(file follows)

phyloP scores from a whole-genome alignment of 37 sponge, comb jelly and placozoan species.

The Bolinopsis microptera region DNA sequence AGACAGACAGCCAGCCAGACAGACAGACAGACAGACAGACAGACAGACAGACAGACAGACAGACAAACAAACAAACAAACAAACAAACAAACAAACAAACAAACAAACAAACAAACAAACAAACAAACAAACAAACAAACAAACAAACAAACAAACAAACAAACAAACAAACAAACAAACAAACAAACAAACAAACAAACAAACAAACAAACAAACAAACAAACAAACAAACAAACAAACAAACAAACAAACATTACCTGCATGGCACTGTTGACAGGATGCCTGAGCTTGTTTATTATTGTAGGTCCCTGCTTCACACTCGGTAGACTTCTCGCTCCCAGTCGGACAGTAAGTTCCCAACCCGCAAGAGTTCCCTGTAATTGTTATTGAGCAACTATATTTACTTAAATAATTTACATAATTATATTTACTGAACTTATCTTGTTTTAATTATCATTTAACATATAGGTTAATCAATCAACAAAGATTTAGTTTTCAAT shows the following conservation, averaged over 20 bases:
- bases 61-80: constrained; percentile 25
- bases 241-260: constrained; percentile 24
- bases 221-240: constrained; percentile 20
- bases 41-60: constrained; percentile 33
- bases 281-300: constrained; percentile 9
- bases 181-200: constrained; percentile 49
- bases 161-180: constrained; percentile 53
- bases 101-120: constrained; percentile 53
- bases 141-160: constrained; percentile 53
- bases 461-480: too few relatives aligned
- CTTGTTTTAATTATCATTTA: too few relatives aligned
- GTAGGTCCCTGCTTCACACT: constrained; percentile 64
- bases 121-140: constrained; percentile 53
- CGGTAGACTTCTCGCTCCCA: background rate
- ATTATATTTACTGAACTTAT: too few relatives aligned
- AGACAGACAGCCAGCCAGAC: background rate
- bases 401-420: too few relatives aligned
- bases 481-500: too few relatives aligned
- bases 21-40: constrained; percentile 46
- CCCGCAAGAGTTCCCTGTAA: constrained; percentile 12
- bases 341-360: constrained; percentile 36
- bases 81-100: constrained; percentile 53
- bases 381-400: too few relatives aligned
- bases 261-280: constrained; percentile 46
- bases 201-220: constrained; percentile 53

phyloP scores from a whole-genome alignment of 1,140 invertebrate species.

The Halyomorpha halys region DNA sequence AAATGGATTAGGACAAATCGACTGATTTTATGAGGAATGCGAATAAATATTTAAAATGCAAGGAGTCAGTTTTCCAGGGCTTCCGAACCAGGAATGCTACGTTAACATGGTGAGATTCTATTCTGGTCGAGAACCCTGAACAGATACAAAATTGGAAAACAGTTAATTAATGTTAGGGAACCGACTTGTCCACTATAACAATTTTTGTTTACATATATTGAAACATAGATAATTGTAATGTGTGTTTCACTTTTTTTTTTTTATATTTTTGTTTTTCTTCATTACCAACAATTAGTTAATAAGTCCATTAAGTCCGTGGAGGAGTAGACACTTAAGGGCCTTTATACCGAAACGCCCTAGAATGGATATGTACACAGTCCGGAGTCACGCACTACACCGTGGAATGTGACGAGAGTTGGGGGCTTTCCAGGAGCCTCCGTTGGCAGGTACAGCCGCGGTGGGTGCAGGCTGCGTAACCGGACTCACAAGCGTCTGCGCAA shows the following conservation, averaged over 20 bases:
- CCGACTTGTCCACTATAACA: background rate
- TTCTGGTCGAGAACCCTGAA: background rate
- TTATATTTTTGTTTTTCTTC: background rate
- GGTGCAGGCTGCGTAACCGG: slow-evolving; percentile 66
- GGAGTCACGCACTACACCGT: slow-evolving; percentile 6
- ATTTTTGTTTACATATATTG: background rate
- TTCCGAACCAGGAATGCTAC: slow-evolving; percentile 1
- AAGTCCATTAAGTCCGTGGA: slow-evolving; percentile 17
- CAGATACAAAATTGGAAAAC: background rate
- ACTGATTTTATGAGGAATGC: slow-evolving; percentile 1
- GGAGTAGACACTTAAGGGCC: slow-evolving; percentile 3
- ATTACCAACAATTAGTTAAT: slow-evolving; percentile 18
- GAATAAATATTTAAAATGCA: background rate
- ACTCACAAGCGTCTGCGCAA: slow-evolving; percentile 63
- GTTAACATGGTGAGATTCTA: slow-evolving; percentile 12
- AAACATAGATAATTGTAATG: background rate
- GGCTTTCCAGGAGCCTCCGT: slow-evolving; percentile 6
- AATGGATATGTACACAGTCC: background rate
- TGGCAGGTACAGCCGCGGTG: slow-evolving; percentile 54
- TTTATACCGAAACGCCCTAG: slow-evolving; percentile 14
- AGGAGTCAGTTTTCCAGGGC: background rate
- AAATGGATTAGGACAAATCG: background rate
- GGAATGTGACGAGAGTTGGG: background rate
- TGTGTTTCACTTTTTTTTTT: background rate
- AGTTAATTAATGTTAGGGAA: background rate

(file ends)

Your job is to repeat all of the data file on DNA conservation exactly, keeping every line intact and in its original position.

phyloP scores from a whole-genome alignment of 37 sponge, comb jelly and placozoan species.

The Bolinopsis microptera region DNA sequence AGACAGACAGCCAGCCAGACAGACAGACAGACAGACAGACAGACAGACAGACAGACAGACAGACAAACAAACAAACAAACAAACAAACAAACAAACAAACAAACAAACAAACAAACAAACAAACAAACAAACAAACAAACAAACAAACAAACAAACAAACAAACAAACAAACAAACAAACAAACAAACAAACAAACAAACAAACAAACAAACAAACAAACAAACAAACAAACAAACAAACAAACAAACAAACATTACCTGCATGGCACTGTTGACAGGATGCCTGAGCTTGTTTATTATTGTAGGTCCCTGCTTCACACTCGGTAGACTTCTCGCTCCCAGTCGGACAGTAAGTTCCCAACCCGCAAGAGTTCCCTGTAATTGTTATTGAGCAACTATATTTACTTAAATAATTTACATAATTATATTTACTGAACTTATCTTGTTTTAATTATCATTTAACATATAGGTTAATCAATCAACAAAGATTTAGTTTTCAAT shows the following conservation, averaged over 20 bases:
- bases 61-80: constrained; percentile 25
- bases 241-260: constrained; percentile 24
- bases 221-240: constrained; percentile 20
- bases 41-60: constrained; percentile 33
- bases 281-300: constrained; percentile 9
- bases 181-200: constrained; percentile 49
- bases 161-180: constrained; percentile 53
- bases 101-120: constrained; percentile 53
- bases 141-160: constrained; percentile 53
- bases 461-480: too few relatives aligned
- CTTGTTTTAATTATCATTTA: too few relatives aligned
- GTAGGTCCCTGCTTCACACT: constrained; percentile 64
- bases 121-140: constrained; percentile 53
- CGGTAGACTTCTCGCTCCCA: background rate
- ATTATATTTACTGAACTTAT: too few relatives aligned
- AGACAGACAGCCAGCCAGAC: background rate
- bases 401-420: too few relatives aligned
- bases 481-500: too few relatives aligned
- bases 21-40: constrained; percentile 46
- CCCGCAAGAGTTCCCTGTAA: constrained; percentile 12
- bases 341-360: constrained; percentile 36
- bases 81-100: constrained; percentile 53
- bases 381-400: too few relatives aligned
- bases 261-280: constrained; percentile 46
- bases 201-220: constrained; percentile 53

phyloP scores from a whole-genome alignment of 1,140 invertebrate species.

The Halyomorpha halys region DNA sequence AAATGGATTAGGACAAATCGACTGATTTTATGAGGAATGCGAATAAATATTTAAAATGCAAGGAGTCAGTTTTCCAGGGCTTCCGAACCAGGAATGCTACGTTAACATGGTGAGATTCTATTCTGGTCGAGAACCCTGAACAGATACAAAATTGGAAAACAGTTAATTAATGTTAGGGAACCGACTTGTCCACTATAACAATTTTTGTTTACATATATTGAAACATAGATAATTGTAATGTGTGTTTCACTTTTTTTTTTTTATATTTTTGTTTTTCTTCATTACCAACAATTAGTTAATAAGTCCATTAAGTCCGTGGAGGAGTAGACACTTAAGGGCCTTTATACCGAAACGCCCTAGAATGGATATGTACACAGTCCGGAGTCACGCACTACACCGTGGAATGTGACGAGAGTTGGGGGCTTTCCAGGAGCCTCCGTTGGCAGGTACAGCCGCGGTGGGTGCAGGCTGCGTAACCGGACTCACAAGCGTCTGCGCAA shows the following conservation, averaged over 20 bases:
- CCGACTTGTCCACTATAACA: background rate
- TTCTGGTCGAGAACCCTGAA: background rate
- TTATATTTTTGTTTTTCTTC: background rate
- GGTGCAGGCTGCGTAACCGG: slow-evolving; percentile 66
- GGAGTCACGCACTACACCGT: slow-evolving; percentile 6
- ATTTTTGTTTACATATATTG: background rate
- TTCCGAACCAGGAATGCTAC: slow-evolving; percentile 1
- AAGTCCATTAAGTCCGTGGA: slow-evolving; percentile 17
- CAGATACAAAATTGGAAAAC: background rate
- ACTGATTTTATGAGGAATGC: slow-evolving; percentile 1
- GGAGTAGACACTTAAGGGCC: slow-evolving; percentile 3
- ATTACCAACAATTAGTTAAT: slow-evolving; percentile 18
- GAATAAATATTTAAAATGCA: background rate
- ACTCACAAGCGTCTGCGCAA: slow-evolving; percentile 63
- GTTAACATGGTGAGATTCTA: slow-evolving; percentile 12
- AAACATAGATAATTGTAATG: background rate
- GGCTTTCCAGGAGCCTCCGT: slow-evolving; percentile 6
- AATGGATATGTACACAGTCC: background rate
- TGGCAGGTACAGCCGCGGTG: slow-evolving; percentile 54
- TTTATACCGAAACGCCCTAG: slow-evolving; percentile 14
- AGGAGTCAGTTTTCCAGGGC: background rate
- AAATGGATTAGGACAAATCG: background rate
- GGAATGTGACGAGAGTTGGG: background rate
- TGTGTTTCACTTTTTTTTTT: background rate
- AGTTAATTAATGTTAGGGAA: background rate